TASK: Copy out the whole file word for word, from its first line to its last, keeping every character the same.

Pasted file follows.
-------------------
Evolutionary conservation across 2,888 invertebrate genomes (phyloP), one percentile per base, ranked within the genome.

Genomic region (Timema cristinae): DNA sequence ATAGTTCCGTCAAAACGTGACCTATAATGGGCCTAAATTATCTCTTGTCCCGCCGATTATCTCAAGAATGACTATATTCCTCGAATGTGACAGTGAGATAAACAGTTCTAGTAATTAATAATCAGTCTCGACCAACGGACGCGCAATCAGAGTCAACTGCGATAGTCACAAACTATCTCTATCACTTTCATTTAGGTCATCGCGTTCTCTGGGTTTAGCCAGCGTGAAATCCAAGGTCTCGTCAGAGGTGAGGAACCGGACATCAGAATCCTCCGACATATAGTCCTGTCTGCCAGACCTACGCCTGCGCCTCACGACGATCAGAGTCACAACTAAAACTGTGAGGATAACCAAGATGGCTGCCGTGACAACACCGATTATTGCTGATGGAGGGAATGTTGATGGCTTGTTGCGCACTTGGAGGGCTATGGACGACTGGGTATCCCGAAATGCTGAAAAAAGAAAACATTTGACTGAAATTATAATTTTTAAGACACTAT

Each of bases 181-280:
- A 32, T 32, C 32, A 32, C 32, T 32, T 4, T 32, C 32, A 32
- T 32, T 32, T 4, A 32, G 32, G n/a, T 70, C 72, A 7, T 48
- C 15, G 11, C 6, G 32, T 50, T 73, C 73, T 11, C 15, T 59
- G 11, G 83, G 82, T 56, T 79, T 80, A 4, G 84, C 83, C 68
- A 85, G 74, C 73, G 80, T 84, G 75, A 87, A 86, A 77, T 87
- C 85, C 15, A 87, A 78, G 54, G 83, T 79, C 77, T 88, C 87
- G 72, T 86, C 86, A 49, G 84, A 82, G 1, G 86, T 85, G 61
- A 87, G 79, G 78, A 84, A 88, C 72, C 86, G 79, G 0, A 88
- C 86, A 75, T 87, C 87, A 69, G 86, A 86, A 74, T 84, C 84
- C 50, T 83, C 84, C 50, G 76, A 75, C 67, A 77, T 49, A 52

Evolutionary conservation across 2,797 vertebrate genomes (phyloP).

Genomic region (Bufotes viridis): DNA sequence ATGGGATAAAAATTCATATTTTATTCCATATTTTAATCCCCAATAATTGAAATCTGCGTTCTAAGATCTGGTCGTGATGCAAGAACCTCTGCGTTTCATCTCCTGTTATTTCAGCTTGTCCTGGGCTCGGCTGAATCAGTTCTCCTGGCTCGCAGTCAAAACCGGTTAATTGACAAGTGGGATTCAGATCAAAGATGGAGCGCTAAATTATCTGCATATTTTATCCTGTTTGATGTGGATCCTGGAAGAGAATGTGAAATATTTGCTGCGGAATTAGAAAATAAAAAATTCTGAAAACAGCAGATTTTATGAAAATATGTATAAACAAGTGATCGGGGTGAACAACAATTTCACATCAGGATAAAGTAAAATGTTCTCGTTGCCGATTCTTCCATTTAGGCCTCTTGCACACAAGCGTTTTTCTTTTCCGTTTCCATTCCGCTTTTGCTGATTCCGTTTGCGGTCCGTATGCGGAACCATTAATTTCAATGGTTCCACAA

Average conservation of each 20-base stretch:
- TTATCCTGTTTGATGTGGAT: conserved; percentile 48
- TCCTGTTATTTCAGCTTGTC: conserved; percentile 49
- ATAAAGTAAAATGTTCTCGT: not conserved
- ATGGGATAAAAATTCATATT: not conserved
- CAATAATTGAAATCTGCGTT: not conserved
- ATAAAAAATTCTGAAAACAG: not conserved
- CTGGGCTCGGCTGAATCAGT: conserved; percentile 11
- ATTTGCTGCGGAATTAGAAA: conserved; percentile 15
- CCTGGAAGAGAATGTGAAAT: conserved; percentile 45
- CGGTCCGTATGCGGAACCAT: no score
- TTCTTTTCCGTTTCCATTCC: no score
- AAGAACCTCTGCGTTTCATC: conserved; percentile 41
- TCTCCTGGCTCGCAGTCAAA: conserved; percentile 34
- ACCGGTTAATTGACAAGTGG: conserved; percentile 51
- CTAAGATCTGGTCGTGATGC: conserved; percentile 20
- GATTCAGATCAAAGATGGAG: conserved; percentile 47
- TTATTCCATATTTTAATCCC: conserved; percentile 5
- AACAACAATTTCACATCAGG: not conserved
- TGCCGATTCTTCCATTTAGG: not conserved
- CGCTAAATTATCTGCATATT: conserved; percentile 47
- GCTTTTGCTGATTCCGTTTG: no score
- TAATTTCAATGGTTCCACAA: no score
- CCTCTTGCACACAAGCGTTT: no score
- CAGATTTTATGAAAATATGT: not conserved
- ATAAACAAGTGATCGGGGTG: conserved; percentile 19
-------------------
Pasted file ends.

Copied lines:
Evolutionary conservation across 2,888 invertebrate genomes (phyloP), one percentile per base, ranked within the genome.

Genomic region (Timema cristinae): DNA sequence ATAGTTCCGTCAAAACGTGACCTATAATGGGCCTAAATTATCTCTTGTCCCGCCGATTATCTCAAGAATGACTATATTCCTCGAATGTGACAGTGAGATAAACAGTTCTAGTAATTAATAATCAGTCTCGACCAACGGACGCGCAATCAGAGTCAACTGCGATAGTCACAAACTATCTCTATCACTTTCATTTAGGTCATCGCGTTCTCTGGGTTTAGCCAGCGTGAAATCCAAGGTCTCGTCAGAGGTGAGGAACCGGACATCAGAATCCTCCGACATATAGTCCTGTCTGCCAGACCTACGCCTGCGCCTCACGACGATCAGAGTCACAACTAAAACTGTGAGGATAACCAAGATGGCTGCCGTGACAACACCGATTATTGCTGATGGAGGGAATGTTGATGGCTTGTTGCGCACTTGGAGGGCTATGGACGACTGGGTATCCCGAAATGCTGAAAAAAGAAAACATTTGACTGAAATTATAATTTTTAAGACACTAT

Each of bases 181-280:
- A 32, T 32, C 32, A 32, C 32, T 32, T 4, T 32, C 32, A 32
- T 32, T 32, T 4, A 32, G 32, G n/a, T 70, C 72, A 7, T 48
- C 15, G 11, C 6, G 32, T 50, T 73, C 73, T 11, C 15, T 59
- G 11, G 83, G 82, T 56, T 79, T 80, A 4, G 84, C 83, C 68
- A 85, G 74, C 73, G 80, T 84, G 75, A 87, A 86, A 77, T 87
- C 85, C 15, A 87, A 78, G 54, G 83, T 79, C 77, T 88, C 87
- G 72, T 86, C 86, A 49, G 84, A 82, G 1, G 86, T 85, G 61
- A 87, G 79, G 78, A 84, A 88, C 72, C 86, G 79, G 0, A 88
- C 86, A 75, T 87, C 87, A 69, G 86, A 86, A 74, T 84, C 84
- C 50, T 83, C 84, C 50, G 76, A 75, C 67, A 77, T 49, A 52

Evolutionary conservation across 2,797 vertebrate genomes (phyloP).

Genomic region (Bufotes viridis): DNA sequence ATGGGATAAAAATTCATATTTTATTCCATATTTTAATCCCCAATAATTGAAATCTGCGTTCTAAGATCTGGTCGTGATGCAAGAACCTCTGCGTTTCATCTCCTGTTATTTCAGCTTGTCCTGGGCTCGGCTGAATCAGTTCTCCTGGCTCGCAGTCAAAACCGGTTAATTGACAAGTGGGATTCAGATCAAAGATGGAGCGCTAAATTATCTGCATATTTTATCCTGTTTGATGTGGATCCTGGAAGAGAATGTGAAATATTTGCTGCGGAATTAGAAAATAAAAAATTCTGAAAACAGCAGATTTTATGAAAATATGTATAAACAAGTGATCGGGGTGAACAACAATTTCACATCAGGATAAAGTAAAATGTTCTCGTTGCCGATTCTTCCATTTAGGCCTCTTGCACACAAGCGTTTTTCTTTTCCGTTTCCATTCCGCTTTTGCTGATTCCGTTTGCGGTCCGTATGCGGAACCATTAATTTCAATGGTTCCACAA

Average conservation of each 20-base stretch:
- TTATCCTGTTTGATGTGGAT: conserved; percentile 48
- TCCTGTTATTTCAGCTTGTC: conserved; percentile 49
- ATAAAGTAAAATGTTCTCGT: not conserved
- ATGGGATAAAAATTCATATT: not conserved
- CAATAATTGAAATCTGCGTT: not conserved
- ATAAAAAATTCTGAAAACAG: not conserved
- CTGGGCTCGGCTGAATCAGT: conserved; percentile 11
- ATTTGCTGCGGAATTAGAAA: conserved; percentile 15
- CCTGGAAGAGAATGTGAAAT: conserved; percentile 45
- CGGTCCGTATGCGGAACCAT: no score
- TTCTTTTCCGTTTCCATTCC: no score
- AAGAACCTCTGCGTTTCATC: conserved; percentile 41
- TCTCCTGGCTCGCAGTCAAA: conserved; percentile 34
- ACCGGTTAATTGACAAGTGG: conserved; percentile 51
- CTAAGATCTGGTCGTGATGC: conserved; percentile 20
- GATTCAGATCAAAGATGGAG: conserved; percentile 47
- TTATTCCATATTTTAATCCC: conserved; percentile 5
- AACAACAATTTCACATCAGG: not conserved
- TGCCGATTCTTCCATTTAGG: not conserved
- CGCTAAATTATCTGCATATT: conserved; percentile 47
- GCTTTTGCTGATTCCGTTTG: no score
- TAATTTCAATGGTTCCACAA: no score
- CCTCTTGCACACAAGCGTTT: no score
- CAGATTTTATGAAAATATGT: not conserved
- ATAAACAAGTGATCGGGGTG: conserved; percentile 19